Continue reading "McDonough: I am not an extremist" »

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Parkville advocates can take case to state

Opponents of the Parkville parking lot sale have some reason yet to hope, even if it is just a faint glimmer.

They're shifting their attention from the Baltimore County Revenue Authority, where the battle to stop the sale has been lost, to the Maryland Board of Public Works, where a key decision has yet to be made.

"I don't believe in done deals until they're done,"said Ruth Baisden, president of the Greater Parkville Community Council. "And this isn't done."

Her group and the Parkville/Carney Business and Professional Association wrote letters, argued before the Revenue Authority and staged protests at the parking lot -- all in vain. They claimed that the 58-space lot was crucial for the businesses along that stretch of Harford Road near the city line, which they call Parkville's Main Street. They said the lot had for years been used as a center of such community activities as the annual Parkville fair and the Christmas tree lighting.

The authority board was persuaded by chief executive William L. Cook II's argument that the authority should unload the lot because it wasn't bringing in enough money. And there was the high bid of $530,000 for the land made by DMS Development LLC, which wants to build a Walgreens drug store at the parking lot site on Harford Road between Lavender and Taylor avenues.

But there's a hitch.

Continue reading "Parkville advocates can take case to state" »

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June 9, 2011

Balto. County Council members release tuition statement

Five Baltimore County Council members -- Vicki Almond, Cathy Bevins, Todd Huff, David Marks and John Olszewski Sr. -- have released a statement calling on residents to support the petition drive to repeal a new state law on in-state tuition for undocumented students, joining commissioners in Frederick and Carroll counties. According to the statement:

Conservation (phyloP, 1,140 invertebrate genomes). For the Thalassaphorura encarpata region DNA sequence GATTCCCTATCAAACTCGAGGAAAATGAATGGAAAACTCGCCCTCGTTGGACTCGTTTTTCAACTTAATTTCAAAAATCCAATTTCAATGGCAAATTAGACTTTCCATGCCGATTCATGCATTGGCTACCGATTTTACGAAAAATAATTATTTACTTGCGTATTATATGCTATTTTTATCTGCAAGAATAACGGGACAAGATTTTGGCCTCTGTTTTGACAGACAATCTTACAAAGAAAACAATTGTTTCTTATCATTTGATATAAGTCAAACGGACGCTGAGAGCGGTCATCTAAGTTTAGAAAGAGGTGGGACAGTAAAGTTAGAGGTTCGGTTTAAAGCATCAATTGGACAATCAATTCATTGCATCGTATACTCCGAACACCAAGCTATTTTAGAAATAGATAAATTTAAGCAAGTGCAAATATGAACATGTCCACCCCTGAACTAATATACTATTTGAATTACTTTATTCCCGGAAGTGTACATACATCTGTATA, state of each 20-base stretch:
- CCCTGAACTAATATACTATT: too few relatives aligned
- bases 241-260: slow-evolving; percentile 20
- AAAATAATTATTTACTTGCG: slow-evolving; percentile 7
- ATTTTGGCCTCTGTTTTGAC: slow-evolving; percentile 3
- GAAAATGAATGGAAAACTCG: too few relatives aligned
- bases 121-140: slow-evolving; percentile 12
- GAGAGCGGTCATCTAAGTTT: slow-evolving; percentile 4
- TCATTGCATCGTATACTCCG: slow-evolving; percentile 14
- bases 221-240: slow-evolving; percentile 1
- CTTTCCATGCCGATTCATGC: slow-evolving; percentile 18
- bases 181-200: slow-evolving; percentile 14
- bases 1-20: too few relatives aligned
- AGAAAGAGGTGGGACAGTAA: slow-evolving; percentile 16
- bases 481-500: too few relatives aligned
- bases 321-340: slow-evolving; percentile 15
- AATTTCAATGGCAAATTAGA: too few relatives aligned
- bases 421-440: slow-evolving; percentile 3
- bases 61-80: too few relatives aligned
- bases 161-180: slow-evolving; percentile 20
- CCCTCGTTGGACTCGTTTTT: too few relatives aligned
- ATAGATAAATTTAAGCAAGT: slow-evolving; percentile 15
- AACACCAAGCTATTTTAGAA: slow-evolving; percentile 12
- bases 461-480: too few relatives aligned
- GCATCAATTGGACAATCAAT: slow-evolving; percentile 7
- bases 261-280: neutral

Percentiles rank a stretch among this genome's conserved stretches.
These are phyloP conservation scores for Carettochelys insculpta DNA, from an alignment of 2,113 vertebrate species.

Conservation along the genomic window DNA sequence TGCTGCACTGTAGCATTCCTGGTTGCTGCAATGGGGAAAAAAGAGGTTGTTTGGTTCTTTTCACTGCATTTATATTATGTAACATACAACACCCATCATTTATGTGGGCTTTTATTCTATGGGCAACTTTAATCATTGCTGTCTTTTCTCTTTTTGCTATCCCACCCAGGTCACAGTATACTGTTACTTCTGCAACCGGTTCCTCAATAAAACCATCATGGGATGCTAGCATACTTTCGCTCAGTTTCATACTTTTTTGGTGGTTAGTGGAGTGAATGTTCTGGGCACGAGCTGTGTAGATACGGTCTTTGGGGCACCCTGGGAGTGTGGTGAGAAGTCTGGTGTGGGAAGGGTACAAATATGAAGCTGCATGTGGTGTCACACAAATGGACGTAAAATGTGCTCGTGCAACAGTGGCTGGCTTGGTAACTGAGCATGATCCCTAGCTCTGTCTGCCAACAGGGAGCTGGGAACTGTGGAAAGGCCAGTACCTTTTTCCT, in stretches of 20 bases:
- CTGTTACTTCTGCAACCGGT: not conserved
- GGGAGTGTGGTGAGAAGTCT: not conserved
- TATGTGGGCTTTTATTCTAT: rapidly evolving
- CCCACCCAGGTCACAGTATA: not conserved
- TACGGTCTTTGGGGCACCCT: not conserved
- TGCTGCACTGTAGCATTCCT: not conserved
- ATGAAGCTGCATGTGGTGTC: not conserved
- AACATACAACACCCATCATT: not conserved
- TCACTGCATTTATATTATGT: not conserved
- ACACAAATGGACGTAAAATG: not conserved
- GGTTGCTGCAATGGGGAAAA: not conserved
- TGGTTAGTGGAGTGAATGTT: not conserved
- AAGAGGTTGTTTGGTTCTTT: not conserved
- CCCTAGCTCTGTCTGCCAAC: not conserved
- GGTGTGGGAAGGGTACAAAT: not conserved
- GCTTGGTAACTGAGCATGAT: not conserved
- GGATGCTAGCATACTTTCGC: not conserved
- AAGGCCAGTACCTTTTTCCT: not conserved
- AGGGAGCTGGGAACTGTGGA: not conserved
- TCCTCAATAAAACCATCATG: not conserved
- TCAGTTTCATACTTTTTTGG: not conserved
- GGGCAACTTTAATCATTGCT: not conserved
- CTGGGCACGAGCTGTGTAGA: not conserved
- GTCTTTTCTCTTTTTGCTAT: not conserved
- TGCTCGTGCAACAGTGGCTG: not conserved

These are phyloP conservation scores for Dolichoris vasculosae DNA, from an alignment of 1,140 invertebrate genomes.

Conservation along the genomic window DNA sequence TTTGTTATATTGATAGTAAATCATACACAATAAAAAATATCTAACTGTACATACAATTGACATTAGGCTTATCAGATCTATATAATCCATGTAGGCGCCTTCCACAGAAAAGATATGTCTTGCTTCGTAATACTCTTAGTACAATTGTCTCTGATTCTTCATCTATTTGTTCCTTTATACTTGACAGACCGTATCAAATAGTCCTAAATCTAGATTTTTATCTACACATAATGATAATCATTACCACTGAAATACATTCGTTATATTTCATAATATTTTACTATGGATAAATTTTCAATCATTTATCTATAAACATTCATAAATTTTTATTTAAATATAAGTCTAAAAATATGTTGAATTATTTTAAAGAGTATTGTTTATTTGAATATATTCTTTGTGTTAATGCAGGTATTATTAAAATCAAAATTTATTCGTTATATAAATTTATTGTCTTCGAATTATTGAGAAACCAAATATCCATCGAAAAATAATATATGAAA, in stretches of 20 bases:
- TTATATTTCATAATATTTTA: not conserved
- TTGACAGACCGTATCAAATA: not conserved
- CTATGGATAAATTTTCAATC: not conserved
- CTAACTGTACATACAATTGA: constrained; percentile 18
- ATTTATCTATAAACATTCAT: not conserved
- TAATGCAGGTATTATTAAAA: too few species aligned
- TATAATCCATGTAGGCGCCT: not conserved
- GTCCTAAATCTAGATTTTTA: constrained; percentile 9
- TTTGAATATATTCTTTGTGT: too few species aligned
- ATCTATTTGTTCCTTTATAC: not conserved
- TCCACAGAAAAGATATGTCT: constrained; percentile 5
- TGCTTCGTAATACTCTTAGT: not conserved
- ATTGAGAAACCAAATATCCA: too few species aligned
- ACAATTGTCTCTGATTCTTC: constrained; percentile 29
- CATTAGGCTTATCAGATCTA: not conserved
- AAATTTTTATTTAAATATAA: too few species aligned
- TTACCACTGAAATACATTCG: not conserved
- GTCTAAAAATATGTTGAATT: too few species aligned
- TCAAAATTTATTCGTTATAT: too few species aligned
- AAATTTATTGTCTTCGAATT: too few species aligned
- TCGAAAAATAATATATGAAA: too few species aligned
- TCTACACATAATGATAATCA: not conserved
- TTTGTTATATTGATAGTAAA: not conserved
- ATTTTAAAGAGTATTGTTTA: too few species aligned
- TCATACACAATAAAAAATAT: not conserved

"A majority of the Council sees this issue in terms of its cost to Baltimore County citizens during very challenging economic times," said John Olszewski, Sr., Chairman of the County Council. "This law is just unfair to the hardworking citizens of the Seventh District whom I represent."

"Unless it is rejected by the voters, this law may well increase the cost of a college education for Baltimore County families who obey the law and follow appropriate procedures," said Todd Huff, Councilman for the Third District. "At the same time, it will reward illegal behavior and provide an incentive to attract more illegal immigration."

"This is an issue that has resonated with the public, particularly in Baltimore County, which is leading the state in petition signatures. The support for a referendum on this law transcends party and social lines," said David Marks, Councilman for the Fifth District.

"Although S.B. 167 is a state issue, this law involves an important and emotionally charged subject for Baltimore County residents, who will bear the cost of in-state tuition subsidies," said Sixth District Councilwoman Cathy Bevins. "I believe it would be appropriate to let the voters make the ultimate decision."

Posted by Raven Hill at 1:19 PM | | Comments (1)
Categories: Baltimore County
        

Oliver, Quirk decline to support in-state tuition petition

Baltimore County Council members Kenneth N. Oliver and Tom Quirk said today they will not join their colleagues in supporting a petition against a new state law that gives discounted in-state tuition to illegal immigrants.

"I think that we are only looking at part of the bill, not the whole bill," said Oliver, noting that an undocumented student would need to have attended a Maryland high school and provide proof that their parents filed state taxes. "If their parents are paying taxes to the state of Maryland, I don't see where there's a major problem."

Quirk said he views immigration issues as state and federal matters. "The county really doesn't have anything to do with this."

The students would qualify for in-state tuition rates at a community college. After completing two years, he or she could transfer to a four-year institution and again pay the in-state rate.

Council members were told last month that only 20 students in the county would qualify, Oliver said.

Continue reading "Oliver, Quirk decline to support in-state tuition petition" »

Posted by Raven Hill at 10:03 AM | | Comments (13)
Categories: Baltimore County
        

June 8, 2011

Balto. County Council members support tuition petition

A majority of the Baltimore County Council plans to issue a statement as early as Thursday morning expressing support for a petition that seeks to halt a new state law giving discounted in-state tuition to illegal immigrants, according to Republican Todd Huff.

Republican David Marks said he has already signed the petition.

Huff said he is "strongly opposed" to the bill and supports efforts to put the issue to a referendum.

"I do feel it's going to have an economic impact on local jurisdictions," he said. "We depend on tuition to help fund our community college. Where they lack the funds, we have to supplement, and in these economic times that's not good."

Posted by Raven Hill at 6:27 PM | | Comments (0)
Categories: Baltimore County
        

June 7, 2011

Balto. County extends employee labor agreements

Three Baltimore County unions have agreed to give up cost-of-living increases in exchange for job security through 2014, yet another sign that local officials are bracing for continued tough economic times.